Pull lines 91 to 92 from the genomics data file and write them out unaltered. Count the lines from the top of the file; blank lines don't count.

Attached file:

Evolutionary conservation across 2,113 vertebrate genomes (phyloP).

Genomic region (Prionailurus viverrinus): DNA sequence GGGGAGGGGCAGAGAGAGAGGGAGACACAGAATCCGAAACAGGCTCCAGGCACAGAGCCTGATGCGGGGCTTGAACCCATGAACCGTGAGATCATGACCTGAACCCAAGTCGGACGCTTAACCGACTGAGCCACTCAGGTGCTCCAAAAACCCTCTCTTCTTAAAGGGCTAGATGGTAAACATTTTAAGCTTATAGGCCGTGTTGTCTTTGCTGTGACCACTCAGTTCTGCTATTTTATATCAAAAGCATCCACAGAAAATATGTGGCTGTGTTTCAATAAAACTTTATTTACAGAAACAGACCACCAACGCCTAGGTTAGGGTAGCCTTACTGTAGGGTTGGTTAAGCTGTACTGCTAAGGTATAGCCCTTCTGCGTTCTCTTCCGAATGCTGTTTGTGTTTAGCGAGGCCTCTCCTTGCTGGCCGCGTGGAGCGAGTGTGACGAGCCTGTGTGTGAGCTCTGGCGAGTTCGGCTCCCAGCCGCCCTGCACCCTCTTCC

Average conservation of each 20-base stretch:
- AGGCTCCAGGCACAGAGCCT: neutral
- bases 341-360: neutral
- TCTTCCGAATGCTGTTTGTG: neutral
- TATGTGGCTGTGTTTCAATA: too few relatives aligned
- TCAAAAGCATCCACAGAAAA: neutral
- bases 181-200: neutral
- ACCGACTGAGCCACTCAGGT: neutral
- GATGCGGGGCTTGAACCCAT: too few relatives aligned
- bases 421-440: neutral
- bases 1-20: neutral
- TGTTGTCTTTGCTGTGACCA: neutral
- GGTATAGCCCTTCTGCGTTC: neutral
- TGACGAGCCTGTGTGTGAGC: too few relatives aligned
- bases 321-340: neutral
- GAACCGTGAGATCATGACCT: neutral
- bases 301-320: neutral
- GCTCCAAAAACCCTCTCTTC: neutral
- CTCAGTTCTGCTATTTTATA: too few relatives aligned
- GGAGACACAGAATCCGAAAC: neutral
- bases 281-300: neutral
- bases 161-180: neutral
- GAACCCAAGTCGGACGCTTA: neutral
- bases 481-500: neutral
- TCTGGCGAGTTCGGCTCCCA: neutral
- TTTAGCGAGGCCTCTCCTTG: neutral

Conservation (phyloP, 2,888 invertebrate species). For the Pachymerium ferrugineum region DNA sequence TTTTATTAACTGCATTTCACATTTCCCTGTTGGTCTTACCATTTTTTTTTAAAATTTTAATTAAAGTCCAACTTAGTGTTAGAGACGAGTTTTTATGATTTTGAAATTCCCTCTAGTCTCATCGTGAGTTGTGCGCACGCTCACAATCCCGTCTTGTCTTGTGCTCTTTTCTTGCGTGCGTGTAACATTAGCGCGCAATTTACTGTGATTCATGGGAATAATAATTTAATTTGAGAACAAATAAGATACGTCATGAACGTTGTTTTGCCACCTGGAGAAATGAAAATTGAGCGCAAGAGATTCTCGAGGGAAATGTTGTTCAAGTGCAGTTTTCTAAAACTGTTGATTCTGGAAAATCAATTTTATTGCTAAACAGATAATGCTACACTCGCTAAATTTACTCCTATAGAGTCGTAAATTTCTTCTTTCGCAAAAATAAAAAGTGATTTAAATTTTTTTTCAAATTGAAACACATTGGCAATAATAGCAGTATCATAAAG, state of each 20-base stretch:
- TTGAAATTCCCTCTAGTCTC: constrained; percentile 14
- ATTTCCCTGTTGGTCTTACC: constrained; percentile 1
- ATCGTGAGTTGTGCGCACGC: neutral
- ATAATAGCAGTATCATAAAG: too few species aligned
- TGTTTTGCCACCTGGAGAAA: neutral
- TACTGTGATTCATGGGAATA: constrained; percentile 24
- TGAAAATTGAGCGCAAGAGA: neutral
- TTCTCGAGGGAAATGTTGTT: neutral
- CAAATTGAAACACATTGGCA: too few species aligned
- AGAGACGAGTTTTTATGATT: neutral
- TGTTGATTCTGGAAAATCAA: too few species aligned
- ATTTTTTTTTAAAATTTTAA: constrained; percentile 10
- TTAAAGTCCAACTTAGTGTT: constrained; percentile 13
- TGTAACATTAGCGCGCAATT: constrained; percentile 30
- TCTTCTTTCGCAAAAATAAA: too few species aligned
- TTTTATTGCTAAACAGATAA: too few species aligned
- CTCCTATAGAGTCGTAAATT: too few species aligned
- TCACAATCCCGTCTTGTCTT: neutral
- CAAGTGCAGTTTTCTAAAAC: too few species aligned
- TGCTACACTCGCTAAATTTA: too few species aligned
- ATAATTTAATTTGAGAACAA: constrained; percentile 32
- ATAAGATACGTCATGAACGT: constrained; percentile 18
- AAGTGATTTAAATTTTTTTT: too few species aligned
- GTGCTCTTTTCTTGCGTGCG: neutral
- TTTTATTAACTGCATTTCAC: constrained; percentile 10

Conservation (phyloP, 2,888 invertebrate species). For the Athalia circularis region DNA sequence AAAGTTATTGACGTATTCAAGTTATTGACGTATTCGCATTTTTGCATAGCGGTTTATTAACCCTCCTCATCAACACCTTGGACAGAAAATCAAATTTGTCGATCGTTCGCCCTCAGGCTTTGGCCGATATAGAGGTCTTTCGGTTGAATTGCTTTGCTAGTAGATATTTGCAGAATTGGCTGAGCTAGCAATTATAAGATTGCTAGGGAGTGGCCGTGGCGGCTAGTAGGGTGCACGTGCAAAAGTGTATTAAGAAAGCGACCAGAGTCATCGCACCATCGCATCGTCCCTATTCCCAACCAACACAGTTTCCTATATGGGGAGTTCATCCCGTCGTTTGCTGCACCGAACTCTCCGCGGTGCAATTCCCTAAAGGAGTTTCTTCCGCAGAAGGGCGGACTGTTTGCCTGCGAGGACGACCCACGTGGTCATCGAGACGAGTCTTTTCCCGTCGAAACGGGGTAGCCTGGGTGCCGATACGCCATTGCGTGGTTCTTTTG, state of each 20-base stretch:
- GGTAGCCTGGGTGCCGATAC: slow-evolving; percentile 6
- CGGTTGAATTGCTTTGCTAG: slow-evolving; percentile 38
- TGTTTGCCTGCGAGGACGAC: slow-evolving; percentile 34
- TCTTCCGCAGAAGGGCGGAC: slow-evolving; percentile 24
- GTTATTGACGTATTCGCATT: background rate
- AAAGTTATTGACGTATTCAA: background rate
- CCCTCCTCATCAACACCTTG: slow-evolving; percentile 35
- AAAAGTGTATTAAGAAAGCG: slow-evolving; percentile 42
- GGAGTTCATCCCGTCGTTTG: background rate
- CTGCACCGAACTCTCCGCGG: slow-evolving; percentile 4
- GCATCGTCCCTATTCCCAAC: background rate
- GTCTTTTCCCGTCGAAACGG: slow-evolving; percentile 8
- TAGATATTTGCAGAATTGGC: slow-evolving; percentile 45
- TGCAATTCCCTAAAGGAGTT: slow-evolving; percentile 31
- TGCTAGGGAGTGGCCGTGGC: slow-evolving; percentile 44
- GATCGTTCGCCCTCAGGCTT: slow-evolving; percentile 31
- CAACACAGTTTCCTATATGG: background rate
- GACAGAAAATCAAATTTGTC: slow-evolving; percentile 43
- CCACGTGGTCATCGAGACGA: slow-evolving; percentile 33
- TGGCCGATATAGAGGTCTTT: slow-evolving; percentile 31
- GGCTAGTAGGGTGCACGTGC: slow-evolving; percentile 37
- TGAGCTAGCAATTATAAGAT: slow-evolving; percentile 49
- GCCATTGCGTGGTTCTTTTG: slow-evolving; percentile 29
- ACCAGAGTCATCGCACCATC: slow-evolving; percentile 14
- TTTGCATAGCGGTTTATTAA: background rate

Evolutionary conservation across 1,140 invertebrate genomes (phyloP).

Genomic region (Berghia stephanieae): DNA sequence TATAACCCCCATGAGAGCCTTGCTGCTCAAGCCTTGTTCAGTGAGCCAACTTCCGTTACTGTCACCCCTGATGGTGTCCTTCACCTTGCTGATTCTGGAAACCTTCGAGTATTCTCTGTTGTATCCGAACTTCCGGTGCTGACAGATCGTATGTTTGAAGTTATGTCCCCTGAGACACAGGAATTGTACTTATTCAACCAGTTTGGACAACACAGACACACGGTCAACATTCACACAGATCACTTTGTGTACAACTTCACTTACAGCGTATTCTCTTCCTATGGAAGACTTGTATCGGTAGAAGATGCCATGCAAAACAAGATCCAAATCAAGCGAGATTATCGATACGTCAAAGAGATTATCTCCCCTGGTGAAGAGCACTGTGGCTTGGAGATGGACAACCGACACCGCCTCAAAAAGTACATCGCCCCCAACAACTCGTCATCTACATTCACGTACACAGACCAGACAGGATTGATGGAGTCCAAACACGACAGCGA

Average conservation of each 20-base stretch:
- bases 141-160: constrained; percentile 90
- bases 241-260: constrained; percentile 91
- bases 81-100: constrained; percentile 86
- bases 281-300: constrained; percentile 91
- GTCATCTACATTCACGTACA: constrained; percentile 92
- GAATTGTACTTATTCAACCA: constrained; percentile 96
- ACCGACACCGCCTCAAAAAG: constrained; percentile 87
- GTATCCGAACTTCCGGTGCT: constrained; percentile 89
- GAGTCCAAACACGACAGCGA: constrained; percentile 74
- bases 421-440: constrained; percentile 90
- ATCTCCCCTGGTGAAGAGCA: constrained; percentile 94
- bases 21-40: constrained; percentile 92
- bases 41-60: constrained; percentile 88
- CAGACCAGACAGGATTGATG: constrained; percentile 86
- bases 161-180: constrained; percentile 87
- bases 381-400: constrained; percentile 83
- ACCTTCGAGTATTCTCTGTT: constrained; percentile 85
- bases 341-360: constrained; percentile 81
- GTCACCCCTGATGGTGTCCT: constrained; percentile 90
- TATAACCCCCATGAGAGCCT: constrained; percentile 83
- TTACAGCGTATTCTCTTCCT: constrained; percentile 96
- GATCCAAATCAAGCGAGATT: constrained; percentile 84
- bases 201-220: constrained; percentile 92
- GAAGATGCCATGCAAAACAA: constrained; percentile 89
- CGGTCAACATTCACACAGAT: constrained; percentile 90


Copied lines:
- GTATCCGAACTTCCGGTGCT: constrained; percentile 89
- GAGTCCAAACACGACAGCGA: constrained; percentile 74